I’m auditioning for a play called Scapino and I need to have a good Italian accent. Any advice on how to do a good one? The competition is a bit tough this year there are only three roles for girls and sixteen girls auditioning. Please pray for me too.
or any acting advice at all?
I’d find some videos of girls in Italy speaking and just kind of minic the accent out loud until you have a general idea of the cadence and rhythm of their speech.
And don’t sweat it about the accent - they’re looking for you and your unique personality. If you get cast, the director will work on the accent after the fact. And with that many people, as long as you have your audition material prepared and show up on time, that’s all you can do. If you don’t get it, that’s no knock on you.
St. Genesius, pray for us and all actors.
What nationality are you, that accent will shine through over the others.
My race is Indian, but nationality is American, so I have an american accent.
Actors learn accents from voice coaches and from accent tapes.
Years ago, my husband tried out for and won a role in a local production of “Our Town,” which requires a New Hampshire accent.
He did do some research and incorporated a little of the accent in his audition, e.g., he pronounced the word “route” as “root” instead of “rowt.” The director actually praised him for this after the audition.
After the entire show was cast, the director gave all the actors tapes (back then, there were no CDs!) and told them to get busy learning how to speak with a New Hampshire accent. Before rehearsals, a coach would work with the cast to help them with the accents.
My daughter is a professional stage manager working in NYC. (We are a theater-mad family!)
My advice is that unless you have a grandmother who was born and raised in Italy who can help you out, you should NOT try out with an Italian accent because it might end up sounding insulting to Italians. Over the years, there have been a lot of comedians who have made Italian accents a centerpiece of their comic routines, and you don’t want to sound like you are making fun of Italians. Also, without a coach to help you, your Italian accent might really be a German accent! Oops!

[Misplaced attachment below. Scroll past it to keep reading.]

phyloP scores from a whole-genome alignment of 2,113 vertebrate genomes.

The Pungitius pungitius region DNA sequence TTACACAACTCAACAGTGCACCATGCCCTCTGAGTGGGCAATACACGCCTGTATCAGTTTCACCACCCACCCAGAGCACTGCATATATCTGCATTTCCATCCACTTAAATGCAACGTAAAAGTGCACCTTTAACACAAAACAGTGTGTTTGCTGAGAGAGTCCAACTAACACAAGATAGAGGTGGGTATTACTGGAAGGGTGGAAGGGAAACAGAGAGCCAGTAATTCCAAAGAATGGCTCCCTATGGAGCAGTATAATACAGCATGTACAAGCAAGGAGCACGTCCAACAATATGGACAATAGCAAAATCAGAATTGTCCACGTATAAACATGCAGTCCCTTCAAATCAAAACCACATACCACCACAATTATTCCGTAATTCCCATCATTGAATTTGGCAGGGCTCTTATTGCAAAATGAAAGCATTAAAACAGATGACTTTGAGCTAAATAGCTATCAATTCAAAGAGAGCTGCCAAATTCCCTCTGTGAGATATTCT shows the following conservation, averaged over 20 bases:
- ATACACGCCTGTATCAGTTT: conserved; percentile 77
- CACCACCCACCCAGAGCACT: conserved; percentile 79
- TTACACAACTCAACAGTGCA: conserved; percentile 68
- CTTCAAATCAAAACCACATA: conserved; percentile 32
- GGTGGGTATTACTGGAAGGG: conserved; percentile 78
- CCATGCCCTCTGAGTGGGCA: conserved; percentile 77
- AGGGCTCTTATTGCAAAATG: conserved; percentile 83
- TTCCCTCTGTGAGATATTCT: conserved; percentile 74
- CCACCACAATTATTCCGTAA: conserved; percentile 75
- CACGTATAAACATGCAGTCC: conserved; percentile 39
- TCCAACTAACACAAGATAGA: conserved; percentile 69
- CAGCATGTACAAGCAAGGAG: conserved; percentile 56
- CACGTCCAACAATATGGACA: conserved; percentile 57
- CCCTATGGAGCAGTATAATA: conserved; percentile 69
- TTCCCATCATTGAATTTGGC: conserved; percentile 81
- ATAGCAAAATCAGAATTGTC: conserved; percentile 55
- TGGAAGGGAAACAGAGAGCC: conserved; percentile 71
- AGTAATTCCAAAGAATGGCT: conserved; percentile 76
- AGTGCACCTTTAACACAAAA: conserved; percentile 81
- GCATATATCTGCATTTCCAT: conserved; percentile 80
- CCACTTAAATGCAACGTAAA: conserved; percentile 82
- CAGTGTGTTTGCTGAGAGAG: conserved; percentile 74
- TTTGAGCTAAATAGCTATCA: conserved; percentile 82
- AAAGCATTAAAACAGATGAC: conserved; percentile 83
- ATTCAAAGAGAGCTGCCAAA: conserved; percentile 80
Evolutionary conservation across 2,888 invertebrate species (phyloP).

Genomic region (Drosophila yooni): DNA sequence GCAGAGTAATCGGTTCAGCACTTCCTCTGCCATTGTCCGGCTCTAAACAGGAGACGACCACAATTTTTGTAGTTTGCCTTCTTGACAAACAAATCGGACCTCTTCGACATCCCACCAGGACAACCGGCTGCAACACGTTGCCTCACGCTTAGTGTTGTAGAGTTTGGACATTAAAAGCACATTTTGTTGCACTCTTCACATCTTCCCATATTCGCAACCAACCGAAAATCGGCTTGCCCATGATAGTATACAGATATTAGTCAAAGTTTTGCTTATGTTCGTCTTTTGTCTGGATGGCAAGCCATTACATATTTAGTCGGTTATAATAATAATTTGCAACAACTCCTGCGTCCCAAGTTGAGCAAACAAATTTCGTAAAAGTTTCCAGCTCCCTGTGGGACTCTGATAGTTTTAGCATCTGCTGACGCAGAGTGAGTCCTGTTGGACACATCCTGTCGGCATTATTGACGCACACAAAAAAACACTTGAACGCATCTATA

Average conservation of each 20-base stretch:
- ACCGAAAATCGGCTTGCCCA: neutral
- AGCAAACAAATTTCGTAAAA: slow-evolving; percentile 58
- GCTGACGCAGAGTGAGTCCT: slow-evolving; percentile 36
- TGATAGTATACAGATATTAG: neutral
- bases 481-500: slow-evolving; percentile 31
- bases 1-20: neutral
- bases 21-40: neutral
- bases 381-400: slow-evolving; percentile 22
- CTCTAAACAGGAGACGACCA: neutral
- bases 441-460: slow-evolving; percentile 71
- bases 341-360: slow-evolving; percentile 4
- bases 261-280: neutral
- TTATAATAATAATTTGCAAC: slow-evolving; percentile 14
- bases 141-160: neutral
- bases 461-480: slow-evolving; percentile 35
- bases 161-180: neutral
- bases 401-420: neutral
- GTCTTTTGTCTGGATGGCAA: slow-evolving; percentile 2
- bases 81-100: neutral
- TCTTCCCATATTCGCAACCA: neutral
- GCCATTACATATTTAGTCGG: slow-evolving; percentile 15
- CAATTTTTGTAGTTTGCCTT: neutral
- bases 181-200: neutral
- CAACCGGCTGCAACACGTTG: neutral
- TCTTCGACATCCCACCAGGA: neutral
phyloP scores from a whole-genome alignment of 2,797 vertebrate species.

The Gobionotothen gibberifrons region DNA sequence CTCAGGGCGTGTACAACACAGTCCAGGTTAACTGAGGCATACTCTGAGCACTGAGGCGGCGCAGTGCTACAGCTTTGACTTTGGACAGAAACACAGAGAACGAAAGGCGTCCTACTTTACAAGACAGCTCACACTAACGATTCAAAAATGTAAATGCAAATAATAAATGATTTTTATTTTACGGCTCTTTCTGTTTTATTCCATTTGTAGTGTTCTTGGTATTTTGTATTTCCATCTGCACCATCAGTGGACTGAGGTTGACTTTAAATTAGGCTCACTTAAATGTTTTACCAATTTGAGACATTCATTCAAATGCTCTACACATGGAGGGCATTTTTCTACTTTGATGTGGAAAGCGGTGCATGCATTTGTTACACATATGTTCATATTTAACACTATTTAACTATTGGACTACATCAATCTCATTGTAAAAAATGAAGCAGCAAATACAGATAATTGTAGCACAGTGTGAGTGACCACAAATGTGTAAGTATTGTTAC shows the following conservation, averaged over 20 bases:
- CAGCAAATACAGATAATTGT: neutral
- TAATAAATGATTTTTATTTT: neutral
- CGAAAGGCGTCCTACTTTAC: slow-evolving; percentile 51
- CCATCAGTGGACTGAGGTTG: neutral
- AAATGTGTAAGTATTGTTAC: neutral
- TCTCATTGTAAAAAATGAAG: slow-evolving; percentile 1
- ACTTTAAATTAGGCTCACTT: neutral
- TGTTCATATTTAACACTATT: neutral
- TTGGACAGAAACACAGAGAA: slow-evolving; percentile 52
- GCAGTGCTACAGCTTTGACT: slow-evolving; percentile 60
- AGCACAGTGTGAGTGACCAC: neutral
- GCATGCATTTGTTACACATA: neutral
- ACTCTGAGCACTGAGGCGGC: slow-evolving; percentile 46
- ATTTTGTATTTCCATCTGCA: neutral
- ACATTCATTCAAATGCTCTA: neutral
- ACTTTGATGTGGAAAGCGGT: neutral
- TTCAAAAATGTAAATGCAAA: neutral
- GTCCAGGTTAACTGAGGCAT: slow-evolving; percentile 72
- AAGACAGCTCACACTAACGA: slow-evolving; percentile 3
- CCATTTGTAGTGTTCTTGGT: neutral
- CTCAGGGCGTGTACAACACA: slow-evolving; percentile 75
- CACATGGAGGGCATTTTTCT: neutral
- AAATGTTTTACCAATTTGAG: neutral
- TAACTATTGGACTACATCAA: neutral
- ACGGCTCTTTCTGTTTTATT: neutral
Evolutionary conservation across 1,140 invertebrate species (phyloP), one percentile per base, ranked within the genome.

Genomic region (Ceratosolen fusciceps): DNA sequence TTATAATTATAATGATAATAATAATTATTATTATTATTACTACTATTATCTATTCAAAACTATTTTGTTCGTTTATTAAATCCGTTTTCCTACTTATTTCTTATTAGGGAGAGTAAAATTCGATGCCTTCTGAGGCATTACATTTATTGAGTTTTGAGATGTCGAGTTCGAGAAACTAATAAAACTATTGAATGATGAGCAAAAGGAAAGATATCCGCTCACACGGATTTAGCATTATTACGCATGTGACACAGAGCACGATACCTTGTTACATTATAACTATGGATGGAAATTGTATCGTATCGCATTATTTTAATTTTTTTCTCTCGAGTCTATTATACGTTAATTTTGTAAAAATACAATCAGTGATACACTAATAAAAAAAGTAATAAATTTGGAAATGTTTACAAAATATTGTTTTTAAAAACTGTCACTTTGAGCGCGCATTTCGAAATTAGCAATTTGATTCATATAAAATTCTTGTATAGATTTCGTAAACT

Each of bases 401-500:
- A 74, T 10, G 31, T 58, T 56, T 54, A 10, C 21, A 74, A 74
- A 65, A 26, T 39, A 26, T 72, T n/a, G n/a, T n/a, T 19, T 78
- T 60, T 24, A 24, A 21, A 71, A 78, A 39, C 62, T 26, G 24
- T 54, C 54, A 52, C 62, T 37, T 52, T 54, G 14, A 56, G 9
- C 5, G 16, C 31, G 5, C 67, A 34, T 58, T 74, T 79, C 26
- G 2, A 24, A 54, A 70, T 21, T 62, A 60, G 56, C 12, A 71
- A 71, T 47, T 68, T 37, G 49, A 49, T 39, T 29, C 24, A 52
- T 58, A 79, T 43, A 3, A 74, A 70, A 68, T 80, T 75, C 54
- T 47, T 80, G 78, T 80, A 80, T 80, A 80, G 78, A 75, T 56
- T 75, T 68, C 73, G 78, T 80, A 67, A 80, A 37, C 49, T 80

If you can listen to tapes (there are some online), you might want to try one or two little things that you hear over and over again on the tapes.
But I suggest that rather than worrying too much about the accent, you concentrate on the following:
Projection–make sure you can be heard all the way to back seats in the upper balcony! A lot of plays are miked nowadays, but not all, and occasionally, theater sound systems in amateur productions go belly up!
Articulation–make sure that you over pronounce every word so that it can be understood even by the elderly woman who really needs a new hearing aid!
Slowing down! I used to tell children who were in plays that I directed that if they feel like they are talking way too slow, they’re doing it right. If you listen to good stage actors, they are speaking soooo slowly compared to how we would talk in real life, and yet it doesn’t sound slow when we see the play.
Listening to the other person and picking up their cues. You will probably be asked to read with another actor, and it is important to appear to be listening to their line and then responding to them, like real life.
Stillness. This is a trait of really good actors. They have an economy of movement. They don’t wiggle or rock back and forth or do any movement unless it is part of their portrayal and advances their character development. Be very aware of your body position on the stage.
If you are cast in the show, you and the other cast members will be coached in the accent,by a CD or online tutor, or possibly by a voice coach or local personality who has an Italian accent.
Break a leg!
Thank you for the advice and I love Our Town!
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